BlackWaspTM

This web site uses cookies. By using the site you accept the cookie policy.This message is for compliance with the UK ICO law.

SQL Server
SQL 2005+

Transact-SQL Joins

The nineteenth part of the SQL Server Programming Fundamentals tutorial returns to the topic of querying. In this article, we examine joins using Transact-SQL (T-SQL). Joins allow data from several tables to be combined in a single set of results.

Outer Joins

Outer joins use a similar syntax to explicit inner joins but provide different results in some cases. The key difference is that outer joins include all of the rows from one or both tables, even if there are no matching rows defined by the join predicate. Where information is missing, NULL values are substituted in the columns of the returned results. The easiest way to explain the difference is with an example.

Firstly, let's consider an inner join. The query below joins the CustomerComplaints table to the Engineers table so that each complaint can be shown alongside the engineer that was at fault. Although there are three complaints in the database, only one row is returned by the query. This is because the other two rows define complaints that were deemed not to be the engineer's fault. In these cases the EngineerId column in the CustomerComplaints table is set to NULL.

SELECT
    E.EngineerName,
    C.Complaint
FROM
    CustomerComplaints C
INNER JOIN
    Engineers E
ON
    C.EngineerId = E.EngineerId
EngineerNameComplaint
Joey OharaEngineer did not have appropriate parts and was rude.

This may not be the information that we require from the query. If we actually want to list every complaint in the database, showing the engineer's name only where an engineer is associated with the complaint, we must use an outer join. In this case, we will use a left outer join. This indicates that all of the values from the table to the left of the join clause will be returned. If there is no associated row from the table on the right of the join, the columns from that table will be included but will contain NULL values.

To demonstrate, execute the following command, noting that the join clause has been modified to LEFT JOIN:

SELECT
    E.EngineerName,
    C.Complaint
FROM
    CustomerComplaints C
LEFT JOIN
    Engineers E
ON
    C.EngineerId = E.EngineerId

The results from this query contain all three complaints. For the two complaints not associated with an engineer, the EngineerName column's value is NULL.

EngineerNameComplaint
NULLCustomer has received an incorrect charge on their direct debit account.
NULLCustomer does not wish to receive direct marketing information.
Joey OharaEngineer did not have appropriate parts and was rude.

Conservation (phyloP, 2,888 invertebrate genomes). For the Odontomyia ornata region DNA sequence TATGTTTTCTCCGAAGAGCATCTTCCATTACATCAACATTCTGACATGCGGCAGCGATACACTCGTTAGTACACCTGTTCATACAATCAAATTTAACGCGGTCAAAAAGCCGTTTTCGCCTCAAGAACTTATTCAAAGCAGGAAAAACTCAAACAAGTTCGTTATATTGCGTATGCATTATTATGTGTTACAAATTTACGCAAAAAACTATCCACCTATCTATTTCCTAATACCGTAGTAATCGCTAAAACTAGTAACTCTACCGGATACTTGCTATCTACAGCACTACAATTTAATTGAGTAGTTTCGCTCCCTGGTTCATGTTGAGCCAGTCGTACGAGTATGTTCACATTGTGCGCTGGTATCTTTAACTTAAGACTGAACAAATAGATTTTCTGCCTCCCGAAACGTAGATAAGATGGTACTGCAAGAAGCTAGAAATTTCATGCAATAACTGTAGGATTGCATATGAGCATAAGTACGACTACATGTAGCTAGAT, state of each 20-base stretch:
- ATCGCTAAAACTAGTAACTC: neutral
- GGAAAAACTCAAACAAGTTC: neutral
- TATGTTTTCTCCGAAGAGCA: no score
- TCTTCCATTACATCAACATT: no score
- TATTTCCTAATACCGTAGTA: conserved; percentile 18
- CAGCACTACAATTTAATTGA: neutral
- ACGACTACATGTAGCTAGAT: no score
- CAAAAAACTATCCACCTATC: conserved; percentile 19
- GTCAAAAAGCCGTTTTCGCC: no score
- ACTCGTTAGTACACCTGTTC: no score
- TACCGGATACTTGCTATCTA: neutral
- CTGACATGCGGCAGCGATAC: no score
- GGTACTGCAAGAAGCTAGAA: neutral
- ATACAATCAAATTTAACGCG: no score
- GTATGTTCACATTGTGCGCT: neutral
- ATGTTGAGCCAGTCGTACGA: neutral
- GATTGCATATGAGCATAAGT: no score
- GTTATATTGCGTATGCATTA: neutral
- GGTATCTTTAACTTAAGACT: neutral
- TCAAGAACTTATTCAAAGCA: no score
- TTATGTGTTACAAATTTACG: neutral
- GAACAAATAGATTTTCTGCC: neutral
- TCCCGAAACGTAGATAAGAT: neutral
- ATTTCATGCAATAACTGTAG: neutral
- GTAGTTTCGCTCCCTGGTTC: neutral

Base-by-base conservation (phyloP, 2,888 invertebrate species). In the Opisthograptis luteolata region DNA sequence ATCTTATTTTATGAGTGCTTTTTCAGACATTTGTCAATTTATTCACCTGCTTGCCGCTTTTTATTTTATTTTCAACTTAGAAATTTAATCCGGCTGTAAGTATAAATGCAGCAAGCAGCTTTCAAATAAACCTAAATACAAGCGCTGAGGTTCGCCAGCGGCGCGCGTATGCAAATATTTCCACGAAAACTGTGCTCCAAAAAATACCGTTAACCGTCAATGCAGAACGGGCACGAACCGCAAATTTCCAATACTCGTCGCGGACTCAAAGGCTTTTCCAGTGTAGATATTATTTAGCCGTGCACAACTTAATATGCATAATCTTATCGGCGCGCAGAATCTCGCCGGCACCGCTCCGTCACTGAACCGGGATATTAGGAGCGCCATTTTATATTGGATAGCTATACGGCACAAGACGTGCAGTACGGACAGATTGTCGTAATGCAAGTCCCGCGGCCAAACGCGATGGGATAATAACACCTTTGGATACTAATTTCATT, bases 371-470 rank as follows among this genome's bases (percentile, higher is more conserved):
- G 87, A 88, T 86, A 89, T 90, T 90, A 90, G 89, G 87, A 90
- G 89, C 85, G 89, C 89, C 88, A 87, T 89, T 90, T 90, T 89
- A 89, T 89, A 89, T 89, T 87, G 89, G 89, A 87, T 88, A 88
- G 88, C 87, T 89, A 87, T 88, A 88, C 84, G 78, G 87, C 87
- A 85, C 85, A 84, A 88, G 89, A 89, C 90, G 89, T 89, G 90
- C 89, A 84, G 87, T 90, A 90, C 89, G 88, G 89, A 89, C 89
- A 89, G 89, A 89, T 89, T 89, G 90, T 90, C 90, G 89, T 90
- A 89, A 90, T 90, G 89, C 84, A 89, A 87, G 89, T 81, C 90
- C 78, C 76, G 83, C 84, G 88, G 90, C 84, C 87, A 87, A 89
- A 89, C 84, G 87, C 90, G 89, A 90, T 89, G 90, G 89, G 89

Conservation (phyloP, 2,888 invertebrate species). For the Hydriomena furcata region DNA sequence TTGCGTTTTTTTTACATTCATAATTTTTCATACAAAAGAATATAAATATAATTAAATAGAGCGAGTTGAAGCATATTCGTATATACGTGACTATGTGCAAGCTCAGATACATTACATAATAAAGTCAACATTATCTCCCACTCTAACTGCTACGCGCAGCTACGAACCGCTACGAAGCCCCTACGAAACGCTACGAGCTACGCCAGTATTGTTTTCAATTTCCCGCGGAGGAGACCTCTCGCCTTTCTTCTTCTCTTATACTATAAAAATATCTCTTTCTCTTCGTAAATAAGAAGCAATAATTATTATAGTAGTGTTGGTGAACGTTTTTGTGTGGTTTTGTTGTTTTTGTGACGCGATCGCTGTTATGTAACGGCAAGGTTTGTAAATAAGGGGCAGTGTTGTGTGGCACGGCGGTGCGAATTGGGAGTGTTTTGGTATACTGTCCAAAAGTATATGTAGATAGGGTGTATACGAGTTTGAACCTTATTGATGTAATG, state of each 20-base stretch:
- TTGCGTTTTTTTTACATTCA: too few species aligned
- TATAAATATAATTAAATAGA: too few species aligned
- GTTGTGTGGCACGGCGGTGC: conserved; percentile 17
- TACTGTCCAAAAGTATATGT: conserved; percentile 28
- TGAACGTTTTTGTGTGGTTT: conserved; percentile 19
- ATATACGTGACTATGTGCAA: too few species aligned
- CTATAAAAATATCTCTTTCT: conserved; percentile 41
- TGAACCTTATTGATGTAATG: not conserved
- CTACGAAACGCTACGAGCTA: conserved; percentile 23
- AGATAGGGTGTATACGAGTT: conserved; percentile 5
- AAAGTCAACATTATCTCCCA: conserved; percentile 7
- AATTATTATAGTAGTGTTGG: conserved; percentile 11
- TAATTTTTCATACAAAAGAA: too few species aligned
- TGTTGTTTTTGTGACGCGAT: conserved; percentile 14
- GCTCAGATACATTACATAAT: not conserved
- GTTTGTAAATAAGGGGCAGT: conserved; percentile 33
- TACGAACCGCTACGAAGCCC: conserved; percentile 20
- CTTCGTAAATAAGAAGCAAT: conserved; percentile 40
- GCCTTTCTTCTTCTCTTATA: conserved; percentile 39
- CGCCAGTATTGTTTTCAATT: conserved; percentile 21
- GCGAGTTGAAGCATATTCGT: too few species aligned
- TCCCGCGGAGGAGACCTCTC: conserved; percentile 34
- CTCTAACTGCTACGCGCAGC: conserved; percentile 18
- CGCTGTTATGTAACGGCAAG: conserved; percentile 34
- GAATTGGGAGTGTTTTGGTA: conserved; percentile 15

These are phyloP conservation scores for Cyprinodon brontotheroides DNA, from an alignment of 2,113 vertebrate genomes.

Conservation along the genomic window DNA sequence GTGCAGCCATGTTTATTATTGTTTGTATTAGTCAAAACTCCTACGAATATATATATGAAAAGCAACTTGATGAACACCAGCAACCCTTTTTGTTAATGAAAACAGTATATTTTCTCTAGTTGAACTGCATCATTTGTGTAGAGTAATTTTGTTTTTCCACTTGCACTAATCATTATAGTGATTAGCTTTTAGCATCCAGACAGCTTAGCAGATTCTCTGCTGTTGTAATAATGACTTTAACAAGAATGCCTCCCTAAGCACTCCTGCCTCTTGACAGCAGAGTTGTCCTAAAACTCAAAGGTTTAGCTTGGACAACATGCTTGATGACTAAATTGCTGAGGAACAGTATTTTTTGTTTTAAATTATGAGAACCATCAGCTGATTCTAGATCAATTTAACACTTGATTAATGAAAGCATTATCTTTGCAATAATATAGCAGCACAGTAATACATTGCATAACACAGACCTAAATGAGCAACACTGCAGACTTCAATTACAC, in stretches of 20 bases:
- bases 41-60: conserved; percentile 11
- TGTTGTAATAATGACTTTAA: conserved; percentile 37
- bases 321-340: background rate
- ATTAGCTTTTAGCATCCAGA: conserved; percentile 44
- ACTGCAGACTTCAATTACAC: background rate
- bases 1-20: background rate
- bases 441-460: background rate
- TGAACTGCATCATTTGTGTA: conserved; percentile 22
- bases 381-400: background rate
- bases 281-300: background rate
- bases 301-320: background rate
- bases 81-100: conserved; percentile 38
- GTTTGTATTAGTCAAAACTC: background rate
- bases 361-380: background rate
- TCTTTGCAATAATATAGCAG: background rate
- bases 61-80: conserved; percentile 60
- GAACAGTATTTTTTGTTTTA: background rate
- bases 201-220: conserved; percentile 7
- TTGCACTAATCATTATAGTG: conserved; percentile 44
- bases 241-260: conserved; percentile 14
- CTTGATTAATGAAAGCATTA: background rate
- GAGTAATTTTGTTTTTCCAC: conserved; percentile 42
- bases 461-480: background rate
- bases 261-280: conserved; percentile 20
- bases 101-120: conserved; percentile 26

The opposite of a left outer join is a right outer join. As you may imagine, this returns all of the rows from the table on the right of the join clause with null values for columns from the table to the left of the clause when no matching row exists. If you alter the previous query to use a right join, all twenty-five engineers will be returned. One of these engineers, Joey Ohara, will have a complaint listed, whilst all of the others will have NULL in the Complaint column.

SELECT
    E.EngineerName,
    C.Complaint
FROM
    CustomerComplaints C
RIGHT JOIN
    Engineers E
ON
    C.EngineerId = E.EngineerId

The third style of outer join is the full outer join. This type of join ensures that every row from both tables is included in the final results. If any row in either table does not have a matching partner, the row is populated with NULL values for the missing data. Try modifying the query to use a full join as shown below. This time you will see twenty-seven returned rows. One will be a complaint with a matching engineer, two will be complaints without engineers and twenty-four will be for engineers with no complaints made against them.

SELECT
    E.EngineerName,
    C.Complaint
FROM
    CustomerComplaints C
FULL JOIN
    Engineers E
ON
    C.EngineerId = E.EngineerId

Cross Joins

Cross joins are the simplest form of join and possibly the least used. A cross join does not define a join predicate. This means that the results contain every possible combination from the two tables. This is the Cartesian product of the table so this type of join is often called a Cartesian join.

If we modify the outer join query to provide a cross join, all combinations of data are returned. As there are twenty-five rows in the Engineers table and three rows in the CustomerComplaints table, the resultant list contains seventy-five rows.

SELECT
    E.EngineerName,
    C.Complaint
FROM
    CustomerComplaints C
CROSS JOIN
    Engineers E

NB: Cross joins should be used with care, particularly with large tables as the number of results can grow very quickly.

Implicit Cross Joins

As with inner joins, cross joins have an implicit syntax variation. This is the same syntax as for inner joins but with no join predicate in the WHERE clause:

SELECT E.EngineerName, C.Complaint FROM CustomerComplaints C, Engineers E
28 December 2008